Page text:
In her Real Life Models series 19-year-old Hungarian photographer Flora Borsi imagines what the models of contorted and skewed paintings must have looked like if they were distorted in real life. Through some pretty hilarious photo manipulation Borsi examines the models for paintings by Kees van Dongen, Rudolf Hausner, and Picasso among others. The series is somewhat similar to photographer Eugenio Recuenco who re-imagined Picasso’s paintings as modern day fashion models. Several of Borsi’s works are now available as prints over on Saatchi Online.
Digital artist Adam Martinakis (previously) was born Poland in 1972 and currently lives and works in in Cannock, UK. His computer-generated artworks employ aspects of photorealism and surrealism to explore the human condition which he says results in a “mixture of post-fantasy futurism and abstract symbolism”. Above are a handful of works from the last year or so, several of which were on view at The Lloyd Gill Gallery through last week as part of a group show titled Metaphysical Objectivity in Comparison to Realism. You can see much more here.
This remarkable chandelier from Hilden & Diaz projects a 360° shadow of trees and roots onto the walls surrounding it. Titled Forms in Nature the light was partly inspired by the drawings of Ernst Haeckel, the German biologist, naturalist, and philosopher (among other things) who is perhaps most famous for discovering thousands of new animal species and mapping them to a genealogical “tree of life”. Hilden & Diaz describe via their website that the shadows in their light are actually upside down:
Interestingly, the roots are those elements of the forest that are the most visible. Thereby the sculpture is not only mirrored, but also turned upside down in Hilden & Diaz’ artwork. [...] The shadows engulfs the room and transforms the walls into unruly shadows of branches, bushes and gnarled trees. Mirrorings are thrown out upon the walls and ceilings and provide weak Rorschach-like hints of faces, life and flow of consciousness. Dimming the lights transforms the installation and one senses a weak fire burning deep in the center of the forest.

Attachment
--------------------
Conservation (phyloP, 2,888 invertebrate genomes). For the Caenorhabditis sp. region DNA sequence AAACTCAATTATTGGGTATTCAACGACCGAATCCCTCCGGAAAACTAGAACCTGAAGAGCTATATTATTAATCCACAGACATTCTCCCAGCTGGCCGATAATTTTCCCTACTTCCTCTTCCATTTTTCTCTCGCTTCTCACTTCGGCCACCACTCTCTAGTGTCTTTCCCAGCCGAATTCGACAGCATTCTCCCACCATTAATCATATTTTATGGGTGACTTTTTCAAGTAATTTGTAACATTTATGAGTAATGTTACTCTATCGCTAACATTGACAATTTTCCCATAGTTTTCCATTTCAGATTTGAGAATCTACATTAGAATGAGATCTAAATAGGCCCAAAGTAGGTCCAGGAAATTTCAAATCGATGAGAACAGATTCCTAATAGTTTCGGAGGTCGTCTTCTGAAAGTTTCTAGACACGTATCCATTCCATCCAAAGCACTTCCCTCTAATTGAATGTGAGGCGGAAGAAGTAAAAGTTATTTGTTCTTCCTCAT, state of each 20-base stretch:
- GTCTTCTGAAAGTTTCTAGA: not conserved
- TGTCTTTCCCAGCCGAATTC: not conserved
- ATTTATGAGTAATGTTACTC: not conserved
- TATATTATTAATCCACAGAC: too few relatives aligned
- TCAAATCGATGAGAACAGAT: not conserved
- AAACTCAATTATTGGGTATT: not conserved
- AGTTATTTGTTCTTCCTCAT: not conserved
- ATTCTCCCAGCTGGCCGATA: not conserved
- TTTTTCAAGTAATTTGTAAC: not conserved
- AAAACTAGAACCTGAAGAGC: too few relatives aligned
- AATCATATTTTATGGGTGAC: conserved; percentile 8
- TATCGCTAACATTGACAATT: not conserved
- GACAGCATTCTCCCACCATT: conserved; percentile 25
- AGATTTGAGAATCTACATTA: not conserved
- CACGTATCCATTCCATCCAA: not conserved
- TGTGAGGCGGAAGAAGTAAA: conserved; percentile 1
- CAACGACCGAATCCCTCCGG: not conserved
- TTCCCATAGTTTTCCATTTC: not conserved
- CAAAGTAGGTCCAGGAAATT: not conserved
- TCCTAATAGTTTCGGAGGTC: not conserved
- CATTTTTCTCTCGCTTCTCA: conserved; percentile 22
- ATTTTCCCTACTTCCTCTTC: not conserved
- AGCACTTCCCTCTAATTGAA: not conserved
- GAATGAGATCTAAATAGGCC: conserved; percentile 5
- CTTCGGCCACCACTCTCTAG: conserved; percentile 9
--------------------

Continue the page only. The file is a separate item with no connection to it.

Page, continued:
It appears the light is just a concept right now, but feel free to join the chorus of people begging for the real thing. (via caoine.org)
Montreal-based visual artist Carine Khalife produced, directed, animated this music video for the 2011 track Blown Minded, off the album Shapeshifting by Young Galaxy. The entire clip is comprised of oil paint on glass photographed above from a camera. Khalife explains her process a bit more on her site:
Basically, my technique was to paint on a piece of glass fixed to a light box. I would paint on the glass with oil so that it wouldn’t dry, and I could play with it for hours. A camera, fixed overhead above the animation table and plugged in my computer, would capture my paintings frame by frame and create the animation using the software Stop Motion Pro (the aardman studio software). This process took place inside a dark room so that there wouldn’t be interference or changing lights on the paint. The single light source came from beneath the glass, revealing the textures and details of brushes movements.
I worked a lot with transparency. The more paint, the darker the image, and therefore the animation becomes about gesture, and the texture of brushstrokes; it’s a very physical, organic process. I based the number of frames per second (sometimes 8 sometimes 12) on the rhythm of the music. Everything is based on the rhythm. It was important for me, especially for the abstract parts, that I was responding to the song conversationally; like a running dialogue. I think I’ve listened to the song more than a thousand times. And because i would often listen to it and focus solely on drums, voice, lyrics, or melody – I was still able to hear new things each time.
The film has screened in festivals around the world and Khalife won a Director of Photography award at the Salon International de la Luz. (via vimeo)